APNewsBreak: Rise is MLB average salary lowest since 2004
NEW YORK (AP) The rise in Major League Baseball's average salary slowed this year as more players got hurt and wound up on the disabled list, leaving the increase at just under $14,000.
This season's final average was $3,966,020, the Major League Baseball Players Association said Friday in its annual report, up just 0.35 percent from last year's $3,952,252. That is the lowest rate of increase since a 2.5 percent drop in 2004.
The commissioner's office has the Aug. 31 average at $3,825,967, down from $3,835,498 in 2015. The union includes a pro-rated share of option buyouts that may be earned if the option is declined, while MLB does not take those into account in its average.
MLB said total salaries increased from $3.58 billion last year to $3.69 billion for those on Aug. 31 rosters and disabled lists.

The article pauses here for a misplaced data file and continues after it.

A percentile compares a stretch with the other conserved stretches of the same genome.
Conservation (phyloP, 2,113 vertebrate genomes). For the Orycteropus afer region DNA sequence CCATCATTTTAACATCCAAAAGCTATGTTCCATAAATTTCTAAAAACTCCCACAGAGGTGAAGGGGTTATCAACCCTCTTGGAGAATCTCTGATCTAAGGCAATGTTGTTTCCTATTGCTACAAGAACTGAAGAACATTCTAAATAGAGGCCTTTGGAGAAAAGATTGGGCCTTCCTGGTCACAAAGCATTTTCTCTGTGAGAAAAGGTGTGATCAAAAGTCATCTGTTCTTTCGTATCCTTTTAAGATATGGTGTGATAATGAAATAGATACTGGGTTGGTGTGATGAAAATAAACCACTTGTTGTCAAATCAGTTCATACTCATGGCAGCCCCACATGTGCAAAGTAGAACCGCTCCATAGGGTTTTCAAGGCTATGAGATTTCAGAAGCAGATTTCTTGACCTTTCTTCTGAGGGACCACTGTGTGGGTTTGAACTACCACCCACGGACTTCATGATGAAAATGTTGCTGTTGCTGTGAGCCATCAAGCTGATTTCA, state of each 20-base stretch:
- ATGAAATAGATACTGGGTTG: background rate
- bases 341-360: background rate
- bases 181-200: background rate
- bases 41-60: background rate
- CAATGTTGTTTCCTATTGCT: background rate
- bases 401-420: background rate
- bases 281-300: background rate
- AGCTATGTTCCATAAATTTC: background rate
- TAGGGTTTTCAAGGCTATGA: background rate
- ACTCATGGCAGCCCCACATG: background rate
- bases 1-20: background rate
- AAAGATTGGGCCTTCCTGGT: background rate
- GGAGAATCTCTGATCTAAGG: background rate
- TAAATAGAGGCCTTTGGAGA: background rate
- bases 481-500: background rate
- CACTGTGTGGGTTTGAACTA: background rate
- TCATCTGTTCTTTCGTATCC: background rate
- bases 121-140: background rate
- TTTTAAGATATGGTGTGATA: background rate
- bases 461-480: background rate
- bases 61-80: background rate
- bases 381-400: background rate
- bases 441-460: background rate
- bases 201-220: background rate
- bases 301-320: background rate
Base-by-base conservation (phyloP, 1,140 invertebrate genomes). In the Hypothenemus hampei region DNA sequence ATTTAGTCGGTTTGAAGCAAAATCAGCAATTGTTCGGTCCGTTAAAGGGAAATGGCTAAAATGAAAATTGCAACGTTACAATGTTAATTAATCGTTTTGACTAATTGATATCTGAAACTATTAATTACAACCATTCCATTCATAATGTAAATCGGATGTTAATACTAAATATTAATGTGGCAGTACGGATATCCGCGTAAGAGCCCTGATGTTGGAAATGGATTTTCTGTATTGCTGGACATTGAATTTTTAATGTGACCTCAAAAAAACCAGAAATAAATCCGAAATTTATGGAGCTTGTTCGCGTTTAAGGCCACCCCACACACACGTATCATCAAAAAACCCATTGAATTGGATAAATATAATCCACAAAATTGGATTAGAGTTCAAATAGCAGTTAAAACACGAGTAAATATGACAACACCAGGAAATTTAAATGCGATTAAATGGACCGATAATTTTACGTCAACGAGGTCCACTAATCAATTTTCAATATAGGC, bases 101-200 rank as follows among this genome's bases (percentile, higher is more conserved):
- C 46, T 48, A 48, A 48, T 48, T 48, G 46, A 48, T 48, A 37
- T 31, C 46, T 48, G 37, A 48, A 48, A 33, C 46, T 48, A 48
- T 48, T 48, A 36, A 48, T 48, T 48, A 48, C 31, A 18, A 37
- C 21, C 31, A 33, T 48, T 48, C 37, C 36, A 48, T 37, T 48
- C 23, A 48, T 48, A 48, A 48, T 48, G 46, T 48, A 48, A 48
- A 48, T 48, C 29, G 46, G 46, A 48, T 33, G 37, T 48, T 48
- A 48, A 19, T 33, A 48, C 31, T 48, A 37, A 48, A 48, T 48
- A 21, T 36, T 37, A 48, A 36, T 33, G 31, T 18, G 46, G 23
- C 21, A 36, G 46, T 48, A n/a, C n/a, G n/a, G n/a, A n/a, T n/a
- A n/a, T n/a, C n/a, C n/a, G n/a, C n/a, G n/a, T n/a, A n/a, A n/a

There were 964 players on active rosters and DLs on Aug. 31, the last day before the player limit expanded from 25 per team to 40. That is up from 933 last year, and most of the additional players have relatively little major league service time and earn close to the minimum, which was $507,500 this year.
Injuries caused 561 DL placements that led to more than 31,500 days spent on the DL this year, both records.
Baseball's average salary declines during the season as some veterans are released and replaced by younger players. The union calculated the opening day average at $4,476,058 for 865 players and the commissioner's office at $4,365,822 for 860.
Since the union started tracking salaries in 1967, the final average has dropped just three times, also falling in 1987, a year teams were found by an arbitrator to have conspired against signing free agents, and 1995, following a 7 1/2-month players' strike that decimated revenue. The 2004 drop was in the second season after a luxury tax was imposed to restrain spending by some clubs.